• (j) a fully processed, migrated seismic section for each seismic line recorded and, in the case of a 3-D survey, each line generated from the 3-D data set;

    • (k) a high-resolution section for each line recorded in a well-site seabed survey or a pipeline route survey;

    • (l) a series of gravity and magnetic profiles across all gravimetric and magnetic surveys for which interpretative maps have not been made;

    • (m) shotpoint location data;

    • (n) bathymetric maps that are compiled from the data collected;

    • (o) interpretative maps that are appropriate to the data collected including

      • (i) structure and isopach maps, time structure and time interval maps, velocity and residual velocity maps, and seismic amplitude and character change maps,

      • (ii) final Bouguer gravity maps and any residual or other processed gravity maps, and

      • (iii) final total magnetic intensity contour maps and any residual, gradient or other processed magnetic maps;

    • (p) synthetic seismograms and seismic modelling studies that use synthetic seismograms, vertical seismic profiles at wells that were used in the interpretation of the operation data, amplitude versus offset studies, and seismic inversion sections, if any; and

    • (q) the interpretation of maps and seismic sections including

      • (i) geological and geophysical correlations,

      • (ii) where applicable, correlations between gravity, magnetic and seismic data,

      • (iii) in the case of seabed surveys, the geophysical correlation of shallow seismic data with data from cores and geotechnical boreholes,

      • (iv) details of corrections or adjustments that were applied to the data during processing or compilation, and

      • (v) the operator's velocity information that was used in a time-to-depth conversion.

  • (2) An operator shall incorporate in a map submitted pursuant to paragraph (1)(o) any previous data collected by the operator that are related to the area covered by the map and that are of a type similar to the data from which the map was produced.

  • (3) An operator who has conducted a non-exclusive survey need not, in the report required by subsection (1), provide the information and materials described in paragraphs (1)(n) to (q) in respect of data that are available for purchase by the public.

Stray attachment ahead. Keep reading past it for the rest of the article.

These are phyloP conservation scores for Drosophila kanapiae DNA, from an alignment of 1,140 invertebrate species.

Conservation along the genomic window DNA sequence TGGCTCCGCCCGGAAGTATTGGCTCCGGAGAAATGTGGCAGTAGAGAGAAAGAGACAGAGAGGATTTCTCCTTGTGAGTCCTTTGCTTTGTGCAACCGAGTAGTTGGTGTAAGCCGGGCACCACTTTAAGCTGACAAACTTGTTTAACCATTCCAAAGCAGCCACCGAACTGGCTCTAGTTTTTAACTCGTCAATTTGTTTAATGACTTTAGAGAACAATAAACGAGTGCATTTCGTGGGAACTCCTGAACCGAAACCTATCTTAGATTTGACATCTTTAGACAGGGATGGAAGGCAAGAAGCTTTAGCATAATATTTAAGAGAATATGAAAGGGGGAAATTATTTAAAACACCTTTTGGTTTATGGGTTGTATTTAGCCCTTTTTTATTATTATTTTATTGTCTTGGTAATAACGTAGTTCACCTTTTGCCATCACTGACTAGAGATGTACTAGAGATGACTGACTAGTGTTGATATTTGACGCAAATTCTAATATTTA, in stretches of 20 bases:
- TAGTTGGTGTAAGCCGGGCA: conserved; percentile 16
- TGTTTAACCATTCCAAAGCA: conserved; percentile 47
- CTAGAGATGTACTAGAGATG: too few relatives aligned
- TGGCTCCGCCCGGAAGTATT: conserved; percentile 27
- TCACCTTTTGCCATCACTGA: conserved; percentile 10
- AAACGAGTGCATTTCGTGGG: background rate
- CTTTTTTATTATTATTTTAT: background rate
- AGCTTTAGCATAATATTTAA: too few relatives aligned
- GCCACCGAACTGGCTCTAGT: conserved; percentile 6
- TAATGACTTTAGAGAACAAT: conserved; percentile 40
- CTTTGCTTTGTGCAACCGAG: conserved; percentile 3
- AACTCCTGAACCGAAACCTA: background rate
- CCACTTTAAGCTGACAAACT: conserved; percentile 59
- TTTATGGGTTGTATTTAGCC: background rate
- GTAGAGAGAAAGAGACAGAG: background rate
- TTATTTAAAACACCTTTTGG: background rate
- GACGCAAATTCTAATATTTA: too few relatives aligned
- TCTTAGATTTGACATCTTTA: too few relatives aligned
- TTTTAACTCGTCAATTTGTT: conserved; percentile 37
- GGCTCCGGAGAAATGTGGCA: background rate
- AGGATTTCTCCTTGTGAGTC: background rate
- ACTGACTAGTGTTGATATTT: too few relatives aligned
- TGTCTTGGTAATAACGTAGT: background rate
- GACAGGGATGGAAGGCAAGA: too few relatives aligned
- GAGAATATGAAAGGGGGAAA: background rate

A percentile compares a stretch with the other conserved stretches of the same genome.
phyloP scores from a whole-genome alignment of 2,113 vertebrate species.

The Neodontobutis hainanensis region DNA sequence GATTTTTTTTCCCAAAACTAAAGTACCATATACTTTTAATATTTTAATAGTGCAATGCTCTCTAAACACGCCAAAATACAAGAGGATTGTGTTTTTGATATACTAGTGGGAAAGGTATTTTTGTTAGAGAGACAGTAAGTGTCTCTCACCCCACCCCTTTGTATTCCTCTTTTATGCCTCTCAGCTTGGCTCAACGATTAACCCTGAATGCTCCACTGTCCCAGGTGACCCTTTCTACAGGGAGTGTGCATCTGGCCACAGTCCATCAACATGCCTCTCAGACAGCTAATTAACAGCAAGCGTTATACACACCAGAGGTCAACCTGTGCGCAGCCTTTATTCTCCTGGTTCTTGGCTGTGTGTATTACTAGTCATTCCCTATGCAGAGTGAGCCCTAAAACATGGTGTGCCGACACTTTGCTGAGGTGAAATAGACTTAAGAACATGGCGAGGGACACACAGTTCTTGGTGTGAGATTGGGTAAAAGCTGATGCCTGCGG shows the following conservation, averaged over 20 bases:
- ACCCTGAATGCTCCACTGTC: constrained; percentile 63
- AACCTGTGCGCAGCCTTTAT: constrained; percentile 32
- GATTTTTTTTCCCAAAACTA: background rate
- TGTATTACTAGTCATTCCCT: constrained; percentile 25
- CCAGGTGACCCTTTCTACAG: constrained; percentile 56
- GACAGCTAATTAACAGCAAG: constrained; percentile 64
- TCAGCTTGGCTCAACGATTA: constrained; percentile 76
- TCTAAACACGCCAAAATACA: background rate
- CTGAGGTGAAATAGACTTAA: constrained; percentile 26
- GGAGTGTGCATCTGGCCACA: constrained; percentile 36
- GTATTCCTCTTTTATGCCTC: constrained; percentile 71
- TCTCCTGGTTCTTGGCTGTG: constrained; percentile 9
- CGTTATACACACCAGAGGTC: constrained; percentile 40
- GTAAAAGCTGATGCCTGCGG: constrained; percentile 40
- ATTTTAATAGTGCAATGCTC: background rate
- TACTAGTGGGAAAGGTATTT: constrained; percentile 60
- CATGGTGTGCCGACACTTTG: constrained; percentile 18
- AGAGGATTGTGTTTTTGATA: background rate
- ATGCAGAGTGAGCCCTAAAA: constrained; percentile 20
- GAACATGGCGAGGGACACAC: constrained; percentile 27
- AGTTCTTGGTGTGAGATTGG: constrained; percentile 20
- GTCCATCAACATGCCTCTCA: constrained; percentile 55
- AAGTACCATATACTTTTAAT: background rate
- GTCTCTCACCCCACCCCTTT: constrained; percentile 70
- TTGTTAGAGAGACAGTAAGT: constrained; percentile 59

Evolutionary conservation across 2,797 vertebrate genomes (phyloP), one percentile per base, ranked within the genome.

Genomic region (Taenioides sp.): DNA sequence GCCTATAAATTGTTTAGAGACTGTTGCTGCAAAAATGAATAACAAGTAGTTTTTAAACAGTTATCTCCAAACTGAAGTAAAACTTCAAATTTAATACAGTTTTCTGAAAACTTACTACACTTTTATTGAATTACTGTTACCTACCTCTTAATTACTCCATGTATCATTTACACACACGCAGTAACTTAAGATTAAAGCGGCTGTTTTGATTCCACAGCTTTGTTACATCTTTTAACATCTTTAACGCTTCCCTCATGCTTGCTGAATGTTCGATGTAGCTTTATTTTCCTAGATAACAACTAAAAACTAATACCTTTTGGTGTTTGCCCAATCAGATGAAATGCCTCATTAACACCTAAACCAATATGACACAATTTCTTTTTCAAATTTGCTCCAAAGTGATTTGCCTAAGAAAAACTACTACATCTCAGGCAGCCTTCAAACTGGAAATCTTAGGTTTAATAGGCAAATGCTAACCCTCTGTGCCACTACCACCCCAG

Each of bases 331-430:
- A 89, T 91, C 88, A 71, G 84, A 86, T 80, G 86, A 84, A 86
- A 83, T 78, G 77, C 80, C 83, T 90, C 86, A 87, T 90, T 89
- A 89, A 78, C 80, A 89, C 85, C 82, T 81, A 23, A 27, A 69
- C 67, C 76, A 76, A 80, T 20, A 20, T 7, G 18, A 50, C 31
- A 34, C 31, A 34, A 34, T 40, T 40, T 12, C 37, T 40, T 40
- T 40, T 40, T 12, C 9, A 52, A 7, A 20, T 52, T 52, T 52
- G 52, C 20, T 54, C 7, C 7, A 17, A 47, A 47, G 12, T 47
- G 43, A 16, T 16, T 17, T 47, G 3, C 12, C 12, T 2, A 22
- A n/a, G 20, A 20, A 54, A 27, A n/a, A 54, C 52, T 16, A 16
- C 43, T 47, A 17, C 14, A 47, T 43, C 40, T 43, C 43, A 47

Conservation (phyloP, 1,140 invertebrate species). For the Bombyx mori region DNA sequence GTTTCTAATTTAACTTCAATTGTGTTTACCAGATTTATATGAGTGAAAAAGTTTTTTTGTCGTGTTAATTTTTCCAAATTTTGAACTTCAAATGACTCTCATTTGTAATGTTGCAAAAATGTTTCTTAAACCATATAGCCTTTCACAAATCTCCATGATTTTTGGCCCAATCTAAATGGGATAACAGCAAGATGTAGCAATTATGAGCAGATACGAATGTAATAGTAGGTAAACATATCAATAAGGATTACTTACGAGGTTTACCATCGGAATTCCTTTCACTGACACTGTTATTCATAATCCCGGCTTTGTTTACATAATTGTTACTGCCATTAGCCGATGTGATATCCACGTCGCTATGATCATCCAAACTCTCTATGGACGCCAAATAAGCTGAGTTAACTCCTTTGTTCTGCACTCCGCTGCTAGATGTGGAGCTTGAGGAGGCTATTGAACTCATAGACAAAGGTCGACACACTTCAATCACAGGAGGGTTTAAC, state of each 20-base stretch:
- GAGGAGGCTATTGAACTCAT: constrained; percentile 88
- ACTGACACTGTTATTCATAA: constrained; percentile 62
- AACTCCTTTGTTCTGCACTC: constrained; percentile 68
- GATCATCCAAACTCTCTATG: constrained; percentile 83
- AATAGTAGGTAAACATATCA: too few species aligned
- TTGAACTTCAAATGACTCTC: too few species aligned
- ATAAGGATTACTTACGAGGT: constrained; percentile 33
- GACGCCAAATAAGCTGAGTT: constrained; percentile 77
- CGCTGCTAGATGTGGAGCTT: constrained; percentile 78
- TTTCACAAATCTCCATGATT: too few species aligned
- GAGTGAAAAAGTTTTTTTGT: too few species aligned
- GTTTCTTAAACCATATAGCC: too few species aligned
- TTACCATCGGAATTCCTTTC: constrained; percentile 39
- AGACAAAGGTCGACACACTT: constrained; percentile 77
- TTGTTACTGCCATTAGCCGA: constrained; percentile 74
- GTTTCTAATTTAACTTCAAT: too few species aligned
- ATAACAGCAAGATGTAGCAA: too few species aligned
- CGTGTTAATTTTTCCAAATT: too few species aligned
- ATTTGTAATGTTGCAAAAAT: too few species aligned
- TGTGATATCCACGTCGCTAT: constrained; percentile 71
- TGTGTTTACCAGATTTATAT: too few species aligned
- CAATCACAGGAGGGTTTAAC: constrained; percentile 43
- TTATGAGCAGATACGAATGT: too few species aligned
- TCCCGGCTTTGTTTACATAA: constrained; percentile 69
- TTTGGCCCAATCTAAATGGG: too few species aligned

• (4) Where an operator who has conducted a non-exclusive survey ceases to make available for purchase by the public any data from that survey that were so available, the operator shall, within 12 months after the date on which the operator ceased to make the data available, submit to the Chief Conservation Officer a supplementary report that contains the information and materials described in paragraphs (1)(n) to (q) in respect of the data, unless the Chief Conservation Officer has received a report pursuant to subsection (5) that includes such information and materials.

  • (5) Every purchaser of geophysical data that arise from a geophysical operation in an area that is subject to an interest, where the costs of the purchase of the data are credited against deposit or rental requirements of the interest, and every participant shall submit to the Chief Conservation Officer a report that contains all of the information and materials described in paragraphs (1)(n) to (q) that have been prepared by or for that purchaser or participant.

  • (6) Where a purchaser of geophysical data that arise from a geophysical operation in an area that is subject to an interest has reprocessed the data and the costs of the reprocessing are credited against deposit or rental requirements of the interest, the purchaser shall submit to the Chief Conservation Officer a report that contains the information and materials described in paragraphs (1)(a), (h), (j) to (l) and (o) to (q) that have been prepared in respect of the reprocessed data by or for the purchaser.

  • (7) The reports required by subsections (5) and (6) shall be submitted

    • (a) in the case of a participant, within 12 months after the date of termination of the geophysical operation; and

    • (b) in the case of a purchaser, by the time the costs referred to in subsection (5) or (6) are credited.

  • (8) A person who has submitted a report referred to in this section shall, in respect of data that pertain to the location of shotpoints or stations, immediately notify the Chief Conservation Officer of any errors, omissions or corrections identified in or made to the data subsequent to the submission of the report.

  • (9) A report referred to in this section shall be submitted in the form, manner and quantity approved by the Chief Conservation Officer.